Feature: Guess that Poster 2013

It’s that time of year again: time for a new banner for the website. Can you figure out from which 1932 movie the poster cross section in the header is derived? This is again not an easy one and is cut from a horizontal poster or perhaps lobby card for the flick. As for hints, it features my favorite actor and an actress who was quite famous on the stage as well as screen. Although I found this movie to be a bit strange in its story of love and prostitution to keep one’s husband alive, the poster is quite captivating.

If you have a guess, click “comments” below or fill in the box. I’ll reveal the answer in a week or two and share the full poster for comparison.

For a reminder of past banner challenges, see the 2012 and 2011 versions. For more movie poster-centric posts and quizzes go HERE.

AND THE ANSWER IS… Continue reading

2013 CAPA Summer Movie Series (Columbus, OH)

It’s my favorite time of year in central Ohio, or nearly. CAPA, our local arts organizing group, has announced its lineup for the 2013 Summer Movie Series held in Downtown Columbus’ historic Ohio Theatre. For those of you unfamiliar with this seasonal gem, the June 28 through Aug. 25 series features a plethora of classic movies shown in the theater that was originally built as a movie house and is now used for concerts, ballets, etc.

Among this year’s offerings are two Hitchcock movies, which you know delights me. The wonderfully amusing The Trouble with Harry, To Catch a Thief and the Jimmy Stewart rendition of The Man Who Knew Too Much will certainly be on my schedule.

Other prize showings include An American in Paris, Grand Hotel, Citizen Kane, Bonnie and Clyde, The Thin Man, 1974’s The Great Gatsby, and Touch of Evil.

I have been notoriously bad about achieving all the CAPA Summer Movie Attendance goals I have set in years past, and I won’t pretend this year will be any better. I do hope to at least catch the Hitchcock flicks, but I’ll admit The Man Who Knew Too Much won’t be at the top of my list.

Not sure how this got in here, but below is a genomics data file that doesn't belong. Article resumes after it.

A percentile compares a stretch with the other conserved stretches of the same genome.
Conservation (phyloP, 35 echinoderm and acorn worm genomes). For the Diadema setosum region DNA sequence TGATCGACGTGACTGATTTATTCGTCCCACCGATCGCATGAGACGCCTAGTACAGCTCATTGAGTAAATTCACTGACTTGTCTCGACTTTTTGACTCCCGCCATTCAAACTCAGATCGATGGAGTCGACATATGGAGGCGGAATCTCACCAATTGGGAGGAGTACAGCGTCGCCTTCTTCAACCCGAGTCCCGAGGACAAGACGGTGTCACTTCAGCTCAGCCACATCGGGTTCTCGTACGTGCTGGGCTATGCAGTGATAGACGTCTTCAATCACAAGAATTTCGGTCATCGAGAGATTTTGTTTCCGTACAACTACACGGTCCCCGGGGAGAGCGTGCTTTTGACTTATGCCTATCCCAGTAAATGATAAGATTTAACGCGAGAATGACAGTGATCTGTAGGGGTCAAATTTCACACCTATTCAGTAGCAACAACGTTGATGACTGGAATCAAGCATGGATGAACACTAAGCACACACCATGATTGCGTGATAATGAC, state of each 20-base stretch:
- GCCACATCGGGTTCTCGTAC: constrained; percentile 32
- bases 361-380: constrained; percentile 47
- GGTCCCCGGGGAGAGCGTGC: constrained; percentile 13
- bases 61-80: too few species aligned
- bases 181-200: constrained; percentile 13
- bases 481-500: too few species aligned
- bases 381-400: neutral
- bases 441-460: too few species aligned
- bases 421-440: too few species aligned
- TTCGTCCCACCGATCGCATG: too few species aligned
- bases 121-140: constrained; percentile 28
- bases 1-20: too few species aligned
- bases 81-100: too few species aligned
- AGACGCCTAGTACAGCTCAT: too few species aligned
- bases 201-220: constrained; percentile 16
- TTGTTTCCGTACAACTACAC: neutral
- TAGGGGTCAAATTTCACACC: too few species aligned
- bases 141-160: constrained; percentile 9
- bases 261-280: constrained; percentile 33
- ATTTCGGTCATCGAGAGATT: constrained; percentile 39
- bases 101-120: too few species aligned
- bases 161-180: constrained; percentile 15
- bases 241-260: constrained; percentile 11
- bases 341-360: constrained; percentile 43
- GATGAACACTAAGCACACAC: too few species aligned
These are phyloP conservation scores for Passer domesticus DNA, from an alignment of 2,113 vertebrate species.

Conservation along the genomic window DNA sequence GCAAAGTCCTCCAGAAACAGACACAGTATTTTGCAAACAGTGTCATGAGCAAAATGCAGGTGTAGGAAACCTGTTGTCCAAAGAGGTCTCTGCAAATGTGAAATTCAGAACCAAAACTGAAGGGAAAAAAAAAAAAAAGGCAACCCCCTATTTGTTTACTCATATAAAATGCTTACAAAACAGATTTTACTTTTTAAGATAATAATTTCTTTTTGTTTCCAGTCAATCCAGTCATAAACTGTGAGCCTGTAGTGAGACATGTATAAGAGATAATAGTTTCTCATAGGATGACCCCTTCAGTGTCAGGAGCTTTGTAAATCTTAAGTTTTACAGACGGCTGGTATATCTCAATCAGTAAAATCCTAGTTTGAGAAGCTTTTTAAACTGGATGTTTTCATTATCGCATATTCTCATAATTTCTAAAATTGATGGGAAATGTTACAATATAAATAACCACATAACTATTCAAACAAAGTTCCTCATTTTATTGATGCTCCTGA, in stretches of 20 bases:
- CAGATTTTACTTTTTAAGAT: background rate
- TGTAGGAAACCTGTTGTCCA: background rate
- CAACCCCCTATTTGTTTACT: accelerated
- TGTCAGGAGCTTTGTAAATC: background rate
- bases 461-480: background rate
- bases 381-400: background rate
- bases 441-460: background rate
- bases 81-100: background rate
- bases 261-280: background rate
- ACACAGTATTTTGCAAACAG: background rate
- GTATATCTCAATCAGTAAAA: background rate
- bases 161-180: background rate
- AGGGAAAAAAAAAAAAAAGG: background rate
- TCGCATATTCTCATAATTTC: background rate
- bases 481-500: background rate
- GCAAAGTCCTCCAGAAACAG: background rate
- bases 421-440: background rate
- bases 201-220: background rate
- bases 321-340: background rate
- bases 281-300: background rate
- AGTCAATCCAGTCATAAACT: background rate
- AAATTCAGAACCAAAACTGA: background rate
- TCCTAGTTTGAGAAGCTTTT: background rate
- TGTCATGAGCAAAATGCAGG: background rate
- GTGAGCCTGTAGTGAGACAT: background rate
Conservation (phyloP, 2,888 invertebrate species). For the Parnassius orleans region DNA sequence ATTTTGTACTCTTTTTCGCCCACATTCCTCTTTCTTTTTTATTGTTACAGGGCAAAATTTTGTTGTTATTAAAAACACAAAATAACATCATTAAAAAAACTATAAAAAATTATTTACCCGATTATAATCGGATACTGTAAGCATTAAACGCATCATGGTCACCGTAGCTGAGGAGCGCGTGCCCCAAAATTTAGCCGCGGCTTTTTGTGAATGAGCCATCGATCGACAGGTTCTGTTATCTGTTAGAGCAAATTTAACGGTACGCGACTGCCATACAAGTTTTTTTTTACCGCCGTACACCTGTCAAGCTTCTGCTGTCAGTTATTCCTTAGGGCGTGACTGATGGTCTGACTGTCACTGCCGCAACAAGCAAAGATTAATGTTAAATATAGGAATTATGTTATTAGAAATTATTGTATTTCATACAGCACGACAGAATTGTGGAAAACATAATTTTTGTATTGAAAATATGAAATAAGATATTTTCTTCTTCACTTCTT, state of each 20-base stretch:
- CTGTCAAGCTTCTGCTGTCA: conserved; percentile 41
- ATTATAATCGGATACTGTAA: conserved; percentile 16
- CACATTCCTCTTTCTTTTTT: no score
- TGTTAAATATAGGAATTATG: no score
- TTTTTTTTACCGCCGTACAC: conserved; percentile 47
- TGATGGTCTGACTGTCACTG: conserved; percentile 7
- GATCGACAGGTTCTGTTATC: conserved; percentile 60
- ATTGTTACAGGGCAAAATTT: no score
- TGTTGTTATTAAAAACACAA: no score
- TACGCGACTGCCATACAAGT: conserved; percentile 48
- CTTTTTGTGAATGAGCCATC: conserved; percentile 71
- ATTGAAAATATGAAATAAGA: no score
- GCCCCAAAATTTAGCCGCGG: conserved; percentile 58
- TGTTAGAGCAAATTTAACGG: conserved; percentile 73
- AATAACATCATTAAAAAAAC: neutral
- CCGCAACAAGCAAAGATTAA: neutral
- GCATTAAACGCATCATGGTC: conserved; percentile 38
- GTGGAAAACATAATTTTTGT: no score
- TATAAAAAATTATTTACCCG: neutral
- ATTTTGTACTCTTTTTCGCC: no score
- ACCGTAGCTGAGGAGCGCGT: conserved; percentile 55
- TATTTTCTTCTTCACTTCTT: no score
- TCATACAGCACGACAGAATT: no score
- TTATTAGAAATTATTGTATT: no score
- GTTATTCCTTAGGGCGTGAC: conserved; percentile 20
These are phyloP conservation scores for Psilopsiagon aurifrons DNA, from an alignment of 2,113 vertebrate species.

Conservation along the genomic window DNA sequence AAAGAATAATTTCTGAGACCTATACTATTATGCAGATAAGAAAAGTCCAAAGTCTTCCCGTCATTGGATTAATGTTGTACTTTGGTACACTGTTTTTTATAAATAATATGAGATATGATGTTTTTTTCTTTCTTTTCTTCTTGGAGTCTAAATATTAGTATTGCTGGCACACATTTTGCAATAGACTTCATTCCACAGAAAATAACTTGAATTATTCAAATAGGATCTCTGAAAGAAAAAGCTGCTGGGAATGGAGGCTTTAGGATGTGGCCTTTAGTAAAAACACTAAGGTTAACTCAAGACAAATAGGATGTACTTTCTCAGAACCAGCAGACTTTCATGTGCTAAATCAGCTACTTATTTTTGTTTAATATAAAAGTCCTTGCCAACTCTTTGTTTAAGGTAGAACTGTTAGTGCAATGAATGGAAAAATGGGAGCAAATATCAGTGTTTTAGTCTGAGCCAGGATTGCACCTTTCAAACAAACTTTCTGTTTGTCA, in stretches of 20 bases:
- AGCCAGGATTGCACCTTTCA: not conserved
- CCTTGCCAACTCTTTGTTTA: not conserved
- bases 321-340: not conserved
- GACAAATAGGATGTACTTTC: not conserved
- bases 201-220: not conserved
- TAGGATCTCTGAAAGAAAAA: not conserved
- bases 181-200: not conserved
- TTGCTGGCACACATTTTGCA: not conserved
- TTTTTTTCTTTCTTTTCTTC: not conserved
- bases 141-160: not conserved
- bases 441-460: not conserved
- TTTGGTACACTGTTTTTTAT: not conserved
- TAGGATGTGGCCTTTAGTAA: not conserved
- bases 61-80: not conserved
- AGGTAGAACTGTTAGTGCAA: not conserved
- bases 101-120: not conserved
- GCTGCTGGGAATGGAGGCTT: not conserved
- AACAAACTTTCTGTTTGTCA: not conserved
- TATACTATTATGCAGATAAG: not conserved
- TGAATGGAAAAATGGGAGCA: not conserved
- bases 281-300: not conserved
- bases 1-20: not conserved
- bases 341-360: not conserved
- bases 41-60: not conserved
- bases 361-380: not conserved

The Unknown

Ring a Ding Ding

The Unknown (1927)

The Unknown (1927)

Despite how harsh I came down on circus movies in my last post, I recently enjoyed a very old but very good flick that falls in the sometimes successful circus-as-horror category. The Unknown pairs silent screen great Lon Chaney with a woman with a couple dozen silent movies to her credit: Joan Crawford.

The plot is a great one that scares and upsets the viewer with what is ultimately a very sad story. Chaney is Alonzo, the armless man at the circus. His lack of arms does not hinder him, however, because his feet have become substitutes adroit with such everyday activities as lighting a cigarette.

Also working for the circus is Crawford’s Nanon, who is the pretty girl who has knives hurled at her by thrower Malabar (Norman Kerry). The beautiful Nanon, whose father owns the circus, has had a past filled with the groping hands of men. The occurrences were so disturbing to her that she now fears the hands of all men. Although Malabar is in love with the girl, he sends her running in horror every time he touches her.

It’s no wonder then that Nanon is so fond of Alonzo. There is clearly a stark age difference, but the man has been in love with the girl for years. She seems to cling to him as a sort of fatherly figure, however. One night after Malabar has put his hands on Nanon to her dismay, Alonzo leaves his trailer to teach the man a lesson. We have seen him free his hidden arms from a corset device and now is fully equipped to take on any man. But the person who actually discovers his secret is Nanon’s father Zanzi (Nick de Ruiz). Alonzo strangles him to death, revealing to us why he hides his arms–a genetic defect that has given him a double thumb and can tie him to a variety of thefts.

With the circus disbanded, Alonzo takes Nanon away from the life she has known and tries to start his progression towards a relationship. He ultimately learns, however, she will care for no man with hands. This sparks the idea to have his arms surgically removed. In a very creepy, dramatic scene, Alonzo instructs a surgeon –whom he has coerced into the deed– as to where to remove the limbs. Once he has healed, Alonzo returns to find Nanon has warmed to Malabar and no longer fears his hands. The intertitled dialogue only further drives a stake into Alonzo’s heart as he realizes his grave mistake.

The costuming for The Unknown is magnificent and expertly hides Chaney’s arms from sight while the man is clothed. Chaney plays the part wonderfully, making us feel his anger, his dark side and his anguish. The close of the picture features the actor laughing maniacally as he realizes he has removed his arms for nothing and still has been rejected by the girl he loves. His face is so full of emotion that we can understand without hearing it that his laughter is not driven by joy. Chaney accomplished all of the feet-as-hands action with the help of an actual armless man, who lent his legs for the scenes. Chaney nevertheless is perfectly in synch with the movements so that they do not appear to be coming from two separate bodies.